Jacob Richardson | 9/10/2019

This biopic is undoubtedly limited in scope and does little to contextualize Garland’s starpower, but it does act as a compelling vehicle for an inimitable performance by Renee Zellweger.

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The year is 1969, and Judy Garland (Renee Zellweger) has fallen on tough times. Decades of being labelled ‘tough to work with’, coupled with deep psychological scarring from years of abuse at the hands of her MGM handlers, has left her unable to adequately provide for her children. She accepts a residency in London as a final act of defiance, designed to provide her with the financial stability needed to wrest her children from the grips of their father Sid (Rufus Sewell). In London, however, her new handler Rosalyn Wilder (Jessie Buckley) discovers that it isn’t so easy to keep Judy focused on the performance and the shows, and away from the pills and alcohol. 


Garland is an undisputed powerhouse figure of the golden era of Hollywood. Her work characterised a generation, in such indelible films as The Wizard Of Oz and A Star Is Born. This film doesn’t really get into all of that though. It does provide some context to her addiction issues, borne out of the studios management of her, in a series of flashbacks; but these are all focussed on The Wizard of Oz era, which doesn’t really get to the crux of her position at the time. The video below, while providing a bit of a review that we don’t necessarily agree with, does do a good job of providing some background that you might need if you aren’t a Judy aficionado. 

While it doesn’t do a good job at showing why Judy was such an iconic figure, this film does do a great job at showing how she struggled to do right in the end. We get a glimpse of the level of her fame with the reception she gets in London. We also get a glimpse of the depravity of her addiction issues, as she struggles to sleep without a ‘downer’ pill, or fails to attend show after show. Most effectively this is shown in a sequence just before her first London show, where Rosalyn has to race from the venue to grab the late Judy from her hotel room bathroom, prep her like a child, and bustle her off onto the stage. Judy’s persistent inclination that she isn’t good enough resounds off the screen right up until the moment she steps on stage and the crowd welcomes her; then she slips straight into performance mode like a well-fitting glove. It’s a pleasure to see the well-portrayed contrast between the confident Judy we know and the nervous wreck backstage.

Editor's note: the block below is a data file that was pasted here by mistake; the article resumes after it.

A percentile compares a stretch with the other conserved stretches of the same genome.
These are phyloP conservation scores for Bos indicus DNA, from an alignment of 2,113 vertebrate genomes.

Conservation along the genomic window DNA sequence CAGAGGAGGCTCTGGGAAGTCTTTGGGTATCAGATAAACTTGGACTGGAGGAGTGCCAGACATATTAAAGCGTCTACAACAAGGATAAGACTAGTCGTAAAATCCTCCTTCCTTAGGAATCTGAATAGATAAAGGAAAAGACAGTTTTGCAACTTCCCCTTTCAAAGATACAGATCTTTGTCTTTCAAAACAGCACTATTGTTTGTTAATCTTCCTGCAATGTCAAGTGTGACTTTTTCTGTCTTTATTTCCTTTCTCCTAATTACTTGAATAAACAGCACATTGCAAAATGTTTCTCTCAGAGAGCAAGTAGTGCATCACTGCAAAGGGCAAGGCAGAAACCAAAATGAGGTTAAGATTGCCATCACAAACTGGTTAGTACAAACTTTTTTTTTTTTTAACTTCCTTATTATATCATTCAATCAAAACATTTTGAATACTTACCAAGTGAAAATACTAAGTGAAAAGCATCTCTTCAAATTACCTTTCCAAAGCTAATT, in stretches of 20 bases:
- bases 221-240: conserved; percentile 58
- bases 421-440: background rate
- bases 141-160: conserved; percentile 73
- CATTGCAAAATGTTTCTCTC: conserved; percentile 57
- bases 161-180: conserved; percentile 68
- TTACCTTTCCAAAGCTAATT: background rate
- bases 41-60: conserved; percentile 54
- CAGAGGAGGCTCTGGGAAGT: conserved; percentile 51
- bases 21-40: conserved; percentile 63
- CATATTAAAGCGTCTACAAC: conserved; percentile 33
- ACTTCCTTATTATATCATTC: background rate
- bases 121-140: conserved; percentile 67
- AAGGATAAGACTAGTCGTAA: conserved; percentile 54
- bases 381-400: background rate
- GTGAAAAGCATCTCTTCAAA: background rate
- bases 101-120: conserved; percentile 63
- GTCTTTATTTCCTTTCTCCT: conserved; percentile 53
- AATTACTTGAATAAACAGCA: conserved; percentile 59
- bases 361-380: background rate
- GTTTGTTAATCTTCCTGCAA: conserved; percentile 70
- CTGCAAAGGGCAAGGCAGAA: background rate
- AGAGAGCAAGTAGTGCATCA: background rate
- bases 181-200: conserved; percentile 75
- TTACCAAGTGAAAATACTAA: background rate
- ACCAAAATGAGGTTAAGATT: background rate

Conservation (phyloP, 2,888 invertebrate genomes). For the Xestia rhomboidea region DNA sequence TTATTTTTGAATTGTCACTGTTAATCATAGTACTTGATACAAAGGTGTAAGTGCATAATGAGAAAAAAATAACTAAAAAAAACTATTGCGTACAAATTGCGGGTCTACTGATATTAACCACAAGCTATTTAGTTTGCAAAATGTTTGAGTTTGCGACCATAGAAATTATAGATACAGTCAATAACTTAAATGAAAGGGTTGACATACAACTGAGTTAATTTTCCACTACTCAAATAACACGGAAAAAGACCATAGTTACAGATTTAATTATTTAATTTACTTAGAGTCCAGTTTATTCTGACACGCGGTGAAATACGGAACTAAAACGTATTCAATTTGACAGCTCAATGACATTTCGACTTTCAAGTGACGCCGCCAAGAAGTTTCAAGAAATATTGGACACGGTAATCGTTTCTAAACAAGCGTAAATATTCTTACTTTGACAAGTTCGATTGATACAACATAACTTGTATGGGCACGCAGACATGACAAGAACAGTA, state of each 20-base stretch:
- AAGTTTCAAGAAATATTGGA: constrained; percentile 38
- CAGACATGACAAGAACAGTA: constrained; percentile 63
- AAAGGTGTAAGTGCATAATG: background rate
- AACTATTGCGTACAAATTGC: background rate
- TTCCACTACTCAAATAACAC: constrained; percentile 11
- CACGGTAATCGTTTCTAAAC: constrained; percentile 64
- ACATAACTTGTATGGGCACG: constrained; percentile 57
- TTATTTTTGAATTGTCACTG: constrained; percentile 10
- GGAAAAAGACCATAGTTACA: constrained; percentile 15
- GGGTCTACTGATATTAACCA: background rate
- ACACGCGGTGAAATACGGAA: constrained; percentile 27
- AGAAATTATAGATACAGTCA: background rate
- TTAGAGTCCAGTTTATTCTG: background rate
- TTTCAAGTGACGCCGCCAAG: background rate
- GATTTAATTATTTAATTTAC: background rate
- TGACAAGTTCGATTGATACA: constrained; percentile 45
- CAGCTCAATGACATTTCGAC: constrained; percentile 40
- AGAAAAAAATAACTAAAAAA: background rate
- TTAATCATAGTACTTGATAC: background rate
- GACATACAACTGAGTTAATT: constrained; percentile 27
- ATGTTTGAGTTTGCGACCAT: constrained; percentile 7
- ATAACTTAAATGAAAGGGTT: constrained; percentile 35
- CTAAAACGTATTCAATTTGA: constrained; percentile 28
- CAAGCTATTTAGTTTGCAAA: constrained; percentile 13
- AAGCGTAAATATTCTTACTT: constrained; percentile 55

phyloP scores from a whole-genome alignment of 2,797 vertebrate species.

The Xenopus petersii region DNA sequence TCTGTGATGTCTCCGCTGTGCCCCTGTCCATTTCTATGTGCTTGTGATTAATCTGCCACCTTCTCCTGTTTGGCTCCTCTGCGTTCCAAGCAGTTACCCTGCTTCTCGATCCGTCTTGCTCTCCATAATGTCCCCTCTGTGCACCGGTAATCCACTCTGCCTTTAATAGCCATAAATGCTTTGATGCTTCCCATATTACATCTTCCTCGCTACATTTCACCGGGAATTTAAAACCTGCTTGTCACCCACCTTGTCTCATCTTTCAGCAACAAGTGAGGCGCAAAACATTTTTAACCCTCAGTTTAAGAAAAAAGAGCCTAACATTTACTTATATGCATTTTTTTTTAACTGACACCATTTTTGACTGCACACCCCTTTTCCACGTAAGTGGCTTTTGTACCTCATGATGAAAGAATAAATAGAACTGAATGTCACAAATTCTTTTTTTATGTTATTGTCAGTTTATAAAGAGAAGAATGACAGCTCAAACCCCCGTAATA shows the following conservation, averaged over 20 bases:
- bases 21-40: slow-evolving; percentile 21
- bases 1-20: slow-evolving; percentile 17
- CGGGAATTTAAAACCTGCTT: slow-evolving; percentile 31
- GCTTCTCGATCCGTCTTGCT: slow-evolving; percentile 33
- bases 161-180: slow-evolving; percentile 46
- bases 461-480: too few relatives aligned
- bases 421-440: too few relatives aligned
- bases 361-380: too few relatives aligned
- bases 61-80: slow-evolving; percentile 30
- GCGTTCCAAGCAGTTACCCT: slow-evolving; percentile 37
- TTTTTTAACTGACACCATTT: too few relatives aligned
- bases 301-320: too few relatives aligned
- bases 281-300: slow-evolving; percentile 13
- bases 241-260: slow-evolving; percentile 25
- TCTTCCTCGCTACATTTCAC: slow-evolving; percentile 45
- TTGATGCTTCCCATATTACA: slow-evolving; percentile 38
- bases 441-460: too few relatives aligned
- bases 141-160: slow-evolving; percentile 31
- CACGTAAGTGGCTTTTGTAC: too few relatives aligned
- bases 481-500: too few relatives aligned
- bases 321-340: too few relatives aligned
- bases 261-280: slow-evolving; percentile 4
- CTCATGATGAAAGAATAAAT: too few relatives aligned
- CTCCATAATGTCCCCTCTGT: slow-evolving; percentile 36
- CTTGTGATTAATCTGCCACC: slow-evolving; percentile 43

The central piece of Judy, however, is Zellweger’s performance. Zellweger is out of this world good in the title role. She captures the small mannerisms of Garland so incredibly well, from both the fragile, introspective side and the more outgoing stage persona. It’s a role the actress seems to have almost entirely lost herself in, with little ability to distinguish between the two. The only areas where that occurs is in the singing, although who can blame Zellweger for not quite living up to Garland’s iconic voice. It’s a close enough approximation as to be convincing and to not take you out of the story. 


There are also some nifty directorial choices, like a deeply engrossing long take on Judy’s first powerhouse performance in London, with the camera swinging in and out to give a sense of the grandeur while also a feel for the excitement in Judy’s eyes. However, a number of the choices feel rote and stale; most significantly of which is the final crowd-pleasing, and crowd-involving, rendition of Somewhere Over The Rainbow. Coupled with a final title slide telling of Judy’s untimely demise, it serves to reinforce an overall theme of this film; one of shallow complexity. Yes, Judy tackles Garland’s addiction issues, but it also shies away from truly dealing with the subject matter in favour of an upbeat, uplifting ending that doesn’t accurately capture the nature of Garland’s disease. 


A compelling biopic about a Hollywood legend, that smooths over many of the rough edges while making room for Zellweger to shine.